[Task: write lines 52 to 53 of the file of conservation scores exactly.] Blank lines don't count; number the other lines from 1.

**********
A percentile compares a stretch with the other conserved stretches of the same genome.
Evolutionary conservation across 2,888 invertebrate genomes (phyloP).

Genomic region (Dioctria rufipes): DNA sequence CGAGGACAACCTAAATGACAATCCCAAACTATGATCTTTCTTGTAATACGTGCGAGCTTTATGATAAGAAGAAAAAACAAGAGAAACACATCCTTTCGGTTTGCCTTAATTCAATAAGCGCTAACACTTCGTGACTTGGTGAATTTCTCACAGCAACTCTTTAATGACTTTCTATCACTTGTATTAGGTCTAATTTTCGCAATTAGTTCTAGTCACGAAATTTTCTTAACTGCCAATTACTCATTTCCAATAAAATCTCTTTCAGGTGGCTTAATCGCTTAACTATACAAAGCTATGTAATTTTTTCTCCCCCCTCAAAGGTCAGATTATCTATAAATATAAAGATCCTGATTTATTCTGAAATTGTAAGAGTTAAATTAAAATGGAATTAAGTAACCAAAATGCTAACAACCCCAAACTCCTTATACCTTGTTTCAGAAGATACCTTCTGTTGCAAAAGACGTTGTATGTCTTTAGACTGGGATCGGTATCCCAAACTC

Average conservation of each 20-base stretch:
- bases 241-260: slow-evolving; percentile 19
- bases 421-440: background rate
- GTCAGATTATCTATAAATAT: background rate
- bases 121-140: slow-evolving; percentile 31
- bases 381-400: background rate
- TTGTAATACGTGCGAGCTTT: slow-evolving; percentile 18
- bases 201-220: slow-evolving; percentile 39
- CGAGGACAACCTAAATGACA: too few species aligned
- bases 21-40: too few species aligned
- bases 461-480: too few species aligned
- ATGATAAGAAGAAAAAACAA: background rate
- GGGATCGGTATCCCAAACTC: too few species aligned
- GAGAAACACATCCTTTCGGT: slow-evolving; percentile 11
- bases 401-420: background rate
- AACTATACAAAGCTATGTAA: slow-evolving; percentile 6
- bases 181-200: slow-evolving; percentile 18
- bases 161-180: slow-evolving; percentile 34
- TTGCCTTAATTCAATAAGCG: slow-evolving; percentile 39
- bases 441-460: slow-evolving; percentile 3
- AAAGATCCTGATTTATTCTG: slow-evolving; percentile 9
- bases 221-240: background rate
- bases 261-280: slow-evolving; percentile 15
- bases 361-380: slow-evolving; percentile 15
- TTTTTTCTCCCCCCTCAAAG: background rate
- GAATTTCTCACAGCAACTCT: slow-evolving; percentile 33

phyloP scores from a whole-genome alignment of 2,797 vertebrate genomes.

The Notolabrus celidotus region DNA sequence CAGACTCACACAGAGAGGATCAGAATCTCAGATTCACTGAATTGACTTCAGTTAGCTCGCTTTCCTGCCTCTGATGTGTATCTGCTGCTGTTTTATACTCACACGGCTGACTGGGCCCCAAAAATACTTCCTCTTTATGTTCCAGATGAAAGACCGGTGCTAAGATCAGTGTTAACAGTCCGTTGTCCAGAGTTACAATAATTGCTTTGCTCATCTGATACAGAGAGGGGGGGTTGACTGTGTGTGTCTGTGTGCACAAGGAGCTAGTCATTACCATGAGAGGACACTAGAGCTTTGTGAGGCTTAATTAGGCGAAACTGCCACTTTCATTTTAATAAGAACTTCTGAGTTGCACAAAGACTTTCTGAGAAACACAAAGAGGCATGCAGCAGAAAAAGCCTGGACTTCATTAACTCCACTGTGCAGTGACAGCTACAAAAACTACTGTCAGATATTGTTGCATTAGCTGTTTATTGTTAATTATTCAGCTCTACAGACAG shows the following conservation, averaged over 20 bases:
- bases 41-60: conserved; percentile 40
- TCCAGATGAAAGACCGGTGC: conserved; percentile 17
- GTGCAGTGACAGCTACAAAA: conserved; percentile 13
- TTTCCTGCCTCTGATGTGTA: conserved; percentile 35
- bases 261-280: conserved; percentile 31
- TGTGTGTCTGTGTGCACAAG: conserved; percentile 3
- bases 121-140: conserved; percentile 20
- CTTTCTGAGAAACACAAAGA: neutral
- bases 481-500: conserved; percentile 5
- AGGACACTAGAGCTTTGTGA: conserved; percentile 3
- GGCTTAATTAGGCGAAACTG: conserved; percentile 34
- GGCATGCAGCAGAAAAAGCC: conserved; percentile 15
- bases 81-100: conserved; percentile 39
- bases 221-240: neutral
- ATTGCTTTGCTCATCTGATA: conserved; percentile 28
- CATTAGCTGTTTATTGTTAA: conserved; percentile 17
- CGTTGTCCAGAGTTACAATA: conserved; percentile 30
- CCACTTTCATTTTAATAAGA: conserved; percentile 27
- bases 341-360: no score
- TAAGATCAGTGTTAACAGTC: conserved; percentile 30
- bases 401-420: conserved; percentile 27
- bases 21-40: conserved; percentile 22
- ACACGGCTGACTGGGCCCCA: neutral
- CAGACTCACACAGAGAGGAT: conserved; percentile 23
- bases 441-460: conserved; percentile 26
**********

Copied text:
- bases 401-420: conserved; percentile 27
- bases 21-40: conserved; percentile 22